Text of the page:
So after a weekend full of snot and teary eyes (and they were not of my own doing, purely cold driven!), I have had to mentally prepare for my first ever appointment in my life with a mental health care professional. I am absolutely not against looking after mental health and seeking help when needed. I have been very blessed and lucky not to have tapped into professional help in my life until now. However, now it is something that I have come to realise I may very well need to move me forward with this journey once I have completed the medical side of things.
This is probably the hardest thing I have written about (closely followed by my hair, and you lovely folk know how much I struggled with that). I feel a little bit broken and a little bit weaker in myself knowing that I need some stranger (albeit a very qualified professional) to identify for me what I am struggling with and enabling me to cope with the changes in my thinking and my mindset going forward with and living with cancer. I am a pragmatist by nature, as likely shown by my previous musings. I spent the first four weeks of having a ‘lump’ sitting in the camp that it wouldn’t be anything significant (likely PASH – a non cancerous mass) and that at worst case scenario I would need an operation to get it out but not cancer. I remained pragmatic when I was told it was cancer, although I had my down days, and kept focussed on ‘the next appointment’ and how I could ‘get through it’.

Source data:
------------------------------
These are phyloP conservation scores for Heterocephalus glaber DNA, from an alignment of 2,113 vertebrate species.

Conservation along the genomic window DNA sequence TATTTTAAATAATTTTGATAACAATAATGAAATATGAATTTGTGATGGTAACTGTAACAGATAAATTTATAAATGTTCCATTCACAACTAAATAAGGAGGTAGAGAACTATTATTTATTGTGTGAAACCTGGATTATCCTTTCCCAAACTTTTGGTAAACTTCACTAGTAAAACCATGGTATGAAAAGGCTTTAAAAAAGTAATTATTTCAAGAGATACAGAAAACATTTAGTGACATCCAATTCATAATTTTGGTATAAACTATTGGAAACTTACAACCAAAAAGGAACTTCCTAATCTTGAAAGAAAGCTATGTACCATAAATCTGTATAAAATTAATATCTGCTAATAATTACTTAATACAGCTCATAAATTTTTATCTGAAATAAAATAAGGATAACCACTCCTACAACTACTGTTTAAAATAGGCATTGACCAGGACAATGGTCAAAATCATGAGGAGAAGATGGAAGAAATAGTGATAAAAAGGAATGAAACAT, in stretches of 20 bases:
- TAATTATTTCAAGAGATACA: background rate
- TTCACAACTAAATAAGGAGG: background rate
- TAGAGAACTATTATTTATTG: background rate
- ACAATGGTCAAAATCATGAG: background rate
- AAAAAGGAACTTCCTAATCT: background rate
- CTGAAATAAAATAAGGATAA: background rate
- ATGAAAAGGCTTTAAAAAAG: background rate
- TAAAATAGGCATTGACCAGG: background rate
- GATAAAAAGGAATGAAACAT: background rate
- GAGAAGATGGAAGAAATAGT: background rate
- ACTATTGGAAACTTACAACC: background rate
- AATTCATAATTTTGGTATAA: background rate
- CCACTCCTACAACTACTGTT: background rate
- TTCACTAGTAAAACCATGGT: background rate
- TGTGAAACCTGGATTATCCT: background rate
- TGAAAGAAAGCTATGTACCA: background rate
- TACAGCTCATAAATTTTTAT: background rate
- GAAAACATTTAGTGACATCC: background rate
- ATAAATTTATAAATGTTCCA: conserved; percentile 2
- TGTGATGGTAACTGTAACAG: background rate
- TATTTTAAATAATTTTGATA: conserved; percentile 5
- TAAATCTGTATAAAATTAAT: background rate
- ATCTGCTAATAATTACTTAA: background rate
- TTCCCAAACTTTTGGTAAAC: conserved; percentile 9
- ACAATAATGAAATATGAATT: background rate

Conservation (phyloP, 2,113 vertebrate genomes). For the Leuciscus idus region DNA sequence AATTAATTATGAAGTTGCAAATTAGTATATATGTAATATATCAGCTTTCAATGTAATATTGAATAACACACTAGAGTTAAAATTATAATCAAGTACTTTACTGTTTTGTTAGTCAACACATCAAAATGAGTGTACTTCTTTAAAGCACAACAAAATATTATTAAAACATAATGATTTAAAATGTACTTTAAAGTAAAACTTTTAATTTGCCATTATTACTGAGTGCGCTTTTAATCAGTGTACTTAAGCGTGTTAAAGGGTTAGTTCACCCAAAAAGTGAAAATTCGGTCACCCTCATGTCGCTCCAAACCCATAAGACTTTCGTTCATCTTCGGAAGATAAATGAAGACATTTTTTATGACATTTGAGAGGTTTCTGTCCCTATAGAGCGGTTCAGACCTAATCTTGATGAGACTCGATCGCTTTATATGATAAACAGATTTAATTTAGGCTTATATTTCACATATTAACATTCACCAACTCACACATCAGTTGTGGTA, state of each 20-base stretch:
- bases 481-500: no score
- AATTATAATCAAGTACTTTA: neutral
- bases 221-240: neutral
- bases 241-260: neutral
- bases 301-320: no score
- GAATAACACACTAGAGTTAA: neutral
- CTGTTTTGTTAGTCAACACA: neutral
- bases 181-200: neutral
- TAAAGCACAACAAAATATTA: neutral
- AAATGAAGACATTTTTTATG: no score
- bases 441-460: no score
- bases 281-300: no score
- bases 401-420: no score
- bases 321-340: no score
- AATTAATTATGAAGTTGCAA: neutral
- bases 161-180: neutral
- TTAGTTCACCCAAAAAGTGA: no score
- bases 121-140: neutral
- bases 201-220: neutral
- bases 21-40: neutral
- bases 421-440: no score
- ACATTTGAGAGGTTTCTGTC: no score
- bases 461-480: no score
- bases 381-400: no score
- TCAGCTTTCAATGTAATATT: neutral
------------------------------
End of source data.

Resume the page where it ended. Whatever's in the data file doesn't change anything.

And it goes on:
However, as time has gone on and my health has been battered with medical inducement (who ever knew that the worst part of this journey for me would be caused by the drugs that will help me), my mental health has also took a battering. As my previous standard physical health has tried to help me retain a level of an immune system that allows me to still get up, be a mama bear and work everyday; my functioning mental health has started a slide into unhelpful thoughts and thinking that I didn’t think I would ever deal with. Because this is so alien to me, and following my desperate sadness around hair loss and how annoyed I was about something so innocuous in this journey I knew I needed to do something. I need to come out of this mentally strong. I’m certainly going to be physically weaker, but if I can do something for my mental health while I’m at it, surely I owe it to myself and my cubs to take the reins and see what I can do.
My poor dad has to take me to the appointment as its miles from work – I mean he loves being useful but the hospital canteen shuts early, so he just manages to get a coffee and scone and then sits in the car for the whole time! I however get to meet a very lovely clinical psychologist, sat with my back to a clock (its funny the little things you notice when you’re avoiding the big picture!) and I proceeded to have verbal diarrhoea for the next twenty minutes!! I felt that if I just talked at him then I wouldn’t get any awkward questions back! How naïve am I?! He’s probably watched that trick a million times!!!
I ranted on for a long time about how pragmatic I am, how I can cope with most things, how I haven’t had any huge issues in my life that I have had to work through, how I am amazingly stubborn (honestly, that’s not just me speak – my psych eval at work contests that I really am!), how task driven, focus driven, objective and rational I am at approaching problems. Then the kicker – all of this doesn’t quite work with a cancer diagnosis.
My pragmatic approach let me down -cancer happened.
No previous huge issues in my life – cancer happened.